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Third volume of Restatement of Property published

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Attorneys and judges now have more scholarly guidance on wills and other donation-related issues in civil law, after a national organization released its third and final volume of the Restatement (Third) of Property: Wills and Other Donative Transfers.

A set of treatises on legal subjects meant to inform lawyers and judges about general principles of common law, the Restatements of the Law series is published by the American Law Institute. This volume’s completion marks the end of a 20-year project to update the U.S. law of wills and succession. The last updates were in 1999 and 2003.

Courts throughout the world, as well as lawyers, legislators and law professors, regularly refer to the various volumes of the Restatements and judges frequently cite the text in their judicial opinions.

Specifically, the new 757-page hardbound text provides a detailed account of rules governing class gifts, powers of appointment, future interests and perpetuities.

The class-gift rules respond to legal problems that have arisen from recent scientific breakthroughs in reproductive technology, resolving the succession implications of posthumous conception, surrogate motherhood, and sperm and egg donations. The work provides a comprehensive treatment of the rules governing powers of appointment and concludes with a simplified formulation of the rule against perpetuities. The Restatement supplies a strongly principled explanation of the reasons for limiting dead-hand control of property.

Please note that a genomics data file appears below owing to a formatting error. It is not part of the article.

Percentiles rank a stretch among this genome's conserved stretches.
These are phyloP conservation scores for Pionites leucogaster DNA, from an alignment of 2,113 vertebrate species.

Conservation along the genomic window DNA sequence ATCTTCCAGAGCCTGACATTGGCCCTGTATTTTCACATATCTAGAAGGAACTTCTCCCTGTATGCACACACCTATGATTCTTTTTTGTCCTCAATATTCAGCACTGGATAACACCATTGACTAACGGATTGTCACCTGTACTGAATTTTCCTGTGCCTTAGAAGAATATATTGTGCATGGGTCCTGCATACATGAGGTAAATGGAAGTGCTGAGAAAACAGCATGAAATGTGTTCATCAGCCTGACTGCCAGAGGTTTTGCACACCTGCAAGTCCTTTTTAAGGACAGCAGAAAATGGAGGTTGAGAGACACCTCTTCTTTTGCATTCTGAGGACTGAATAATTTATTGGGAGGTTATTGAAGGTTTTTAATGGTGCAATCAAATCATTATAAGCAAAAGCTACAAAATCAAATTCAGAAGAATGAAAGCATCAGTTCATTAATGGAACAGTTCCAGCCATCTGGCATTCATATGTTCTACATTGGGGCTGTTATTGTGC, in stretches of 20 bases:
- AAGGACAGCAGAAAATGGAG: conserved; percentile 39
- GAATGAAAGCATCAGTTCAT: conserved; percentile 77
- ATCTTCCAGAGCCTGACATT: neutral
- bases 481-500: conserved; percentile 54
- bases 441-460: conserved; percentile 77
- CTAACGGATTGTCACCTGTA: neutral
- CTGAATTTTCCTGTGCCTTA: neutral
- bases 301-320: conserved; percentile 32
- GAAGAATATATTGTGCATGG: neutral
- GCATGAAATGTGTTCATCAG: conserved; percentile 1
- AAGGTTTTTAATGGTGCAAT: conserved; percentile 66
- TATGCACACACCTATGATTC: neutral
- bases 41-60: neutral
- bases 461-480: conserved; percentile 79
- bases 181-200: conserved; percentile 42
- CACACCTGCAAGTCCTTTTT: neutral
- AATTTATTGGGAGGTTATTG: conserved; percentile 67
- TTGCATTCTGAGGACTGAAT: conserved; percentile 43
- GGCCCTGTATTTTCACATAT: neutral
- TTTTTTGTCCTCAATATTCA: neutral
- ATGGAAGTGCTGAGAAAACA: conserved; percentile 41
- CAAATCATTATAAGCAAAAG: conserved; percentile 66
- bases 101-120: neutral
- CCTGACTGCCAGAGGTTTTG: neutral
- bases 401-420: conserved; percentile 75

Among the innovations endorsed in the new volume are rules excusing harmless errors in compliance with the formal requirements for wills and gifts and permitting a court to reform the text of a will or other donative document in a case of mistake, as when a drafter or typist accidentally deletes or misrenders an intended term.

 

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  1. in a lawyer discipline case Judge Brown, now removed, was presiding over a hearing about a lawyer accused of the supposedly heinous ethical violation of saying the words "Illegal immigrant." (IN re Barker) http://www.in.gov/judiciary/files/order-discipline-2013-55S00-1008-DI-429.pdf .... I wonder if when we compare the egregious violations of due process by Judge Brown, to her chiding of another lawyer for politically incorrectness, if there are any conclusions to be drawn about what kind of person, what kind of judge, what kind of apparatchik, is busy implementing the agenda of political correctness and making off-limits legit advocacy about an adverse party in a suit whose illegal alien status is relevant? I am just asking the question, the reader can make own conclsuion. Oh wait-- did I use the wrong adjective-- let me rephrase that, um undocumented alien?

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  5. Linda, I sure hope you are not seeking a law license, for such eighteenth century sentiments could result in your denial in some jurisdictions minting attorneys for our tolerant and inclusive profession.

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